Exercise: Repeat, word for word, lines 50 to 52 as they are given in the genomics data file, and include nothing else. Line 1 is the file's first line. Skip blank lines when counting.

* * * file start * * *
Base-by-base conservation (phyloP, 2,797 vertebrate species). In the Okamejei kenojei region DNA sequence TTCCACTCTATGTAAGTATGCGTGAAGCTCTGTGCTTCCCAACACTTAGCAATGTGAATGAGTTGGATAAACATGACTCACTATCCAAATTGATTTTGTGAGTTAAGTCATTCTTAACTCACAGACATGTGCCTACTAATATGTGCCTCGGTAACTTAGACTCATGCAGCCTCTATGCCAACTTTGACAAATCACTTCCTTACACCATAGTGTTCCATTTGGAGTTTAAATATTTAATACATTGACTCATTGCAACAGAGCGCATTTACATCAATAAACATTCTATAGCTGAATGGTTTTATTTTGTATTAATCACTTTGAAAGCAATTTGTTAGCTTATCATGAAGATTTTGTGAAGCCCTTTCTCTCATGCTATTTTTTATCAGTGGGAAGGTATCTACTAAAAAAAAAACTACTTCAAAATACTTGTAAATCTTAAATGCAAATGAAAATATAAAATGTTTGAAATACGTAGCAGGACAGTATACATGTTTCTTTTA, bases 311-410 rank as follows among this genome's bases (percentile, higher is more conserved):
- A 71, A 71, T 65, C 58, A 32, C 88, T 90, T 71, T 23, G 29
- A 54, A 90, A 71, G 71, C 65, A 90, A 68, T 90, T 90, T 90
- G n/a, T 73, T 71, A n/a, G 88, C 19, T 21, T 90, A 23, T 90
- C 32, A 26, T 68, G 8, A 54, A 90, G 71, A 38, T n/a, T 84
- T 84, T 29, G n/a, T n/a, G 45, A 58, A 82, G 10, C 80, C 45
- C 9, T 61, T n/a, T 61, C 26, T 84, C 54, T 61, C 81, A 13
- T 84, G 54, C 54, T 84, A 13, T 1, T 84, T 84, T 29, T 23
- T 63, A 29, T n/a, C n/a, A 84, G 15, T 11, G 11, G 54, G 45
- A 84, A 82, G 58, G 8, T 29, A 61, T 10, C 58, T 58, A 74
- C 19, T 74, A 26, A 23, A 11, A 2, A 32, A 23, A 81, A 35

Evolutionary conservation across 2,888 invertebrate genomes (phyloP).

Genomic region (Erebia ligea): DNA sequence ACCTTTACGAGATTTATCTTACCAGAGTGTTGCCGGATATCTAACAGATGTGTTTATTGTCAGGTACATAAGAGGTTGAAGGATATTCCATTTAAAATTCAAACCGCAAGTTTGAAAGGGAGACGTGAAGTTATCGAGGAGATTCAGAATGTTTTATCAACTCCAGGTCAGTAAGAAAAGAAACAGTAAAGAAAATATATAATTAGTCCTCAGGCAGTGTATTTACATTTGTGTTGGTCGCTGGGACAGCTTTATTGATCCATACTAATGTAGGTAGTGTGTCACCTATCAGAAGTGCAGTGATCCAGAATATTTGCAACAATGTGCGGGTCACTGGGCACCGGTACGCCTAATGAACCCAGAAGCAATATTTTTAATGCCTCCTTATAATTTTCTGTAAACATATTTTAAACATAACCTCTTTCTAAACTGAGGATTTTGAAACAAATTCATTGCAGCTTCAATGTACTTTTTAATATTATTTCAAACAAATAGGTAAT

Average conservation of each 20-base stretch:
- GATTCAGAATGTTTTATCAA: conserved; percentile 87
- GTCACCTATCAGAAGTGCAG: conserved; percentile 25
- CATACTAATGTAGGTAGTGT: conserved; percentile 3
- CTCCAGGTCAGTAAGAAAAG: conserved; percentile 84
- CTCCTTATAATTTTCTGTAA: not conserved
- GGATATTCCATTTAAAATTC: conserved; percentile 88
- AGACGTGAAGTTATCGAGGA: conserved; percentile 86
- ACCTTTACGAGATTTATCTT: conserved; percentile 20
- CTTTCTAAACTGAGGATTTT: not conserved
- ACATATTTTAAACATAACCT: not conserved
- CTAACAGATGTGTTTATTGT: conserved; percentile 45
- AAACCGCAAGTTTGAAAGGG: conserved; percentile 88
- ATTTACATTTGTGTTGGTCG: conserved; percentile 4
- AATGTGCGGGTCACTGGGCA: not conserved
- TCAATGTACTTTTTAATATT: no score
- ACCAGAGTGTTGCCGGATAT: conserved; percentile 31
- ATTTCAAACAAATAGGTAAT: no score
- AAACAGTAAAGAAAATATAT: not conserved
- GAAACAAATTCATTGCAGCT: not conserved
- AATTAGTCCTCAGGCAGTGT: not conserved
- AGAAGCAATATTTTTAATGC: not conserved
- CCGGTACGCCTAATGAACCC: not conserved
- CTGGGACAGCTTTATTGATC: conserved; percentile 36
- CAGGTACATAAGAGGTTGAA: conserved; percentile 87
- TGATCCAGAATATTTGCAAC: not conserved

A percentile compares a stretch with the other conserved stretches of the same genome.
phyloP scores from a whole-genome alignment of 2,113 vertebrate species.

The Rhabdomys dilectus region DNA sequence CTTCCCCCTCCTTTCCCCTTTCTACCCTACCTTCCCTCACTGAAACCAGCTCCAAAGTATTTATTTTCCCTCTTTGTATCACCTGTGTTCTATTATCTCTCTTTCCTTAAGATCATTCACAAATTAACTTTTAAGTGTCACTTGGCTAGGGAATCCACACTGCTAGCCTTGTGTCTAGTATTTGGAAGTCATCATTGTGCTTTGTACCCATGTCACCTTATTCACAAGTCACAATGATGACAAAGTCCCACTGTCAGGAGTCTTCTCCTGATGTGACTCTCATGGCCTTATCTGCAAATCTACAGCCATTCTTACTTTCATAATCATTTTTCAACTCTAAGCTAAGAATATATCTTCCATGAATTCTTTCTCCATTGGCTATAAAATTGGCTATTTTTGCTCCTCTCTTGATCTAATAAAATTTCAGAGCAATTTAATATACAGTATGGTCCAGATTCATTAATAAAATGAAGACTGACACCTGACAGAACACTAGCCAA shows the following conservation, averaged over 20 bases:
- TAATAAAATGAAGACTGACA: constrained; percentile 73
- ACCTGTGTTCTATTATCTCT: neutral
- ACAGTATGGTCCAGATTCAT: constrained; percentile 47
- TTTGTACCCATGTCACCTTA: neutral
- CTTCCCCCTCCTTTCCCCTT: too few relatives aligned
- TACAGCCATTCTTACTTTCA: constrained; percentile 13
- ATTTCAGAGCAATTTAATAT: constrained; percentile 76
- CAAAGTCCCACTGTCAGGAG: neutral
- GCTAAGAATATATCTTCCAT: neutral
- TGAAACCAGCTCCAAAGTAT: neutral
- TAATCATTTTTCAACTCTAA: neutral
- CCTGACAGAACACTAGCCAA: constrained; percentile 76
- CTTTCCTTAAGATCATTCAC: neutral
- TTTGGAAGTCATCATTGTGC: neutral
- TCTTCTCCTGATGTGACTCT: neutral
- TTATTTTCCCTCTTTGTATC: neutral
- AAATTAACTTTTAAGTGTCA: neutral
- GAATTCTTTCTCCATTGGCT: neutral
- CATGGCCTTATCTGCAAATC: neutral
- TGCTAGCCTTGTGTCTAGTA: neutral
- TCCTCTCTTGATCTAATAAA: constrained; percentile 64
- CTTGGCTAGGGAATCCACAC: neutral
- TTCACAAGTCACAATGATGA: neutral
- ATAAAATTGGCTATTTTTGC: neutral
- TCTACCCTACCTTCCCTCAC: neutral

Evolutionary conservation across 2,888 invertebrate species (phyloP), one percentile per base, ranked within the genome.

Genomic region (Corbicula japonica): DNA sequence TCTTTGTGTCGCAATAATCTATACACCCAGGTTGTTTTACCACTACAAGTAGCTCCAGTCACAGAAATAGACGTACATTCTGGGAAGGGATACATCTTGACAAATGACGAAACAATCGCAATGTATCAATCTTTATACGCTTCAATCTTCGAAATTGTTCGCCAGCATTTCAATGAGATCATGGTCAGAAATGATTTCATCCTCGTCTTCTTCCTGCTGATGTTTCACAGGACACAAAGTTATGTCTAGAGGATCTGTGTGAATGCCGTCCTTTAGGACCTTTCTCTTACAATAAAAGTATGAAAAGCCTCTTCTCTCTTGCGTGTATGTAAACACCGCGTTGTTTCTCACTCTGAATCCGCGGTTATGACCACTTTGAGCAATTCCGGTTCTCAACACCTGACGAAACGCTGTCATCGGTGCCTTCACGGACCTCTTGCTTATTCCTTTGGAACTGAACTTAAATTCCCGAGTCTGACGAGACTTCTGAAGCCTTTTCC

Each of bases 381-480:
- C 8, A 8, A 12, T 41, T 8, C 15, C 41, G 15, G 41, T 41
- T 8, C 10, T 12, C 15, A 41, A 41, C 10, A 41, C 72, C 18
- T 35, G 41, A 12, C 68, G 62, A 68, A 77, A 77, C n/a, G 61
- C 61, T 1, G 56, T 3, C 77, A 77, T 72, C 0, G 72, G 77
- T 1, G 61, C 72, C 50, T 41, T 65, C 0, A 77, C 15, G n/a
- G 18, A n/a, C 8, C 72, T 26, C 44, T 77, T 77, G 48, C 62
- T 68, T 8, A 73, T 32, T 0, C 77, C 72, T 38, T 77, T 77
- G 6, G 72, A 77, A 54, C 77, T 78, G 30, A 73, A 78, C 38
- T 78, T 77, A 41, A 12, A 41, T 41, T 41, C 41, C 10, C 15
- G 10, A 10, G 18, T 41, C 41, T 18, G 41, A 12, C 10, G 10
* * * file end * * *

- CAAAGTCCCACTGTCAGGAG: neutral
- GCTAAGAATATATCTTCCAT: neutral
- TGAAACCAGCTCCAAAGTAT: neutral